Congress for passed a measure that would designate as wilderness roughly 20,000 acres of public land in Tennessee’s Cherokee National Forest. The measure, included in the Agriculture Improvement Act of 2018 (H.R. 2), commonly called the farm bill, was originally introduced in April 2017 as the Tennessee Wilderness Act. It would protect important watersheds and wildlife habitats in one of the world’s most biologically diverse regions.
The Tennessee Wilderness Act (S.
973/H.R. 2218), sponsored by Senators Lamar Alexander and Bob Corker and Representative Phil Roe, all Tennessee Republicans, would create the Upper Bald River Wilderness Area and expand five existing wilderness areas. It also would preserve all but 200 acres of the headwaters of the Bald River, ensuring clean water for communities found in five downstream watersheds, and protect valuable habitat for numerous species, from bobcats to wild turkeys to the eastern hellbender, North America’s largest salamander.
John Gilroy, director of Pew’s U.S. public lands program, issued this statement:
“We applaud Congress for voting to protect these natural treasures for future generations to enjoy. Once President Trump signs the measure designating this land as wilderness—the strongest protection available for public lands—the law will help conserve critical wildlife habitat and corridors, support local cities and towns that rely on the outdoor recreation economy, and ensure that hunting, hiking, camping, and fishing will continue in the region.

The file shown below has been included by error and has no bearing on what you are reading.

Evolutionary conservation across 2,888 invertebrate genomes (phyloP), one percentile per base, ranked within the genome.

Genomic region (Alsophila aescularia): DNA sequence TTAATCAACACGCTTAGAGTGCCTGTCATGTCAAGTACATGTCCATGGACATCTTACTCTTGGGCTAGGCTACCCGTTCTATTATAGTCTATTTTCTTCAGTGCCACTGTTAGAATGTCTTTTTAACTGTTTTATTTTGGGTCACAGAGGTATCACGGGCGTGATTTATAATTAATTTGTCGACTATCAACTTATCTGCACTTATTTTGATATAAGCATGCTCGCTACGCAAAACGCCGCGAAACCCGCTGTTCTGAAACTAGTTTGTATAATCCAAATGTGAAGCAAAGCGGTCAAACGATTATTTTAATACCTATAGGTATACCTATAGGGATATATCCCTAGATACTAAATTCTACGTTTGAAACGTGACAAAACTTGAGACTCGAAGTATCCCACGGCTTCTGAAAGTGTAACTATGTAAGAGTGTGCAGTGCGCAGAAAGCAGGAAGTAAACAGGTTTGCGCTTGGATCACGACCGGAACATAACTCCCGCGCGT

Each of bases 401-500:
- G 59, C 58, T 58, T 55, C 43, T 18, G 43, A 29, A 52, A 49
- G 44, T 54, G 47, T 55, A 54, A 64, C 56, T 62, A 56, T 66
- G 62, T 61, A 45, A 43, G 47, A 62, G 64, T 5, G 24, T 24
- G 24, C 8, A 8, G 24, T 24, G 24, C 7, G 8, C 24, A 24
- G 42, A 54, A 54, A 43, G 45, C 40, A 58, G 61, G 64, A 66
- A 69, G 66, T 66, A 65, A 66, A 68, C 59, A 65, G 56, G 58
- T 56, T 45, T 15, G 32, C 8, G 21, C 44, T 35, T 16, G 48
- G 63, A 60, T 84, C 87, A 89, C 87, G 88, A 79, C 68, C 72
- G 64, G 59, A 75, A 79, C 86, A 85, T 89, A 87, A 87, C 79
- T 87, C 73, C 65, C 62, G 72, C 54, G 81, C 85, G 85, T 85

“Pew has worked with the Tennessee congressional delegation, local partners, and communities for nearly a decade to safeguard these special places. Preserving public lands continues to be one of our country’s most democratic processes, involving input from concerned citizens, local elected officials and governments, and Congress and the executive branch. This Tennessee wilderness, the result of legislation sponsored by Tennessee lawmakers, reflects America’s common ground.
“Eight other significant conservation proposals are now advancing through Congress, including legislation to protect winding sandstone canyons in Utah, critical wildlife habitat in northern New Mexico, and fisheries in Oregon. These wild places merit protection as well, and we hope lawmakers will act on them before adjourning.”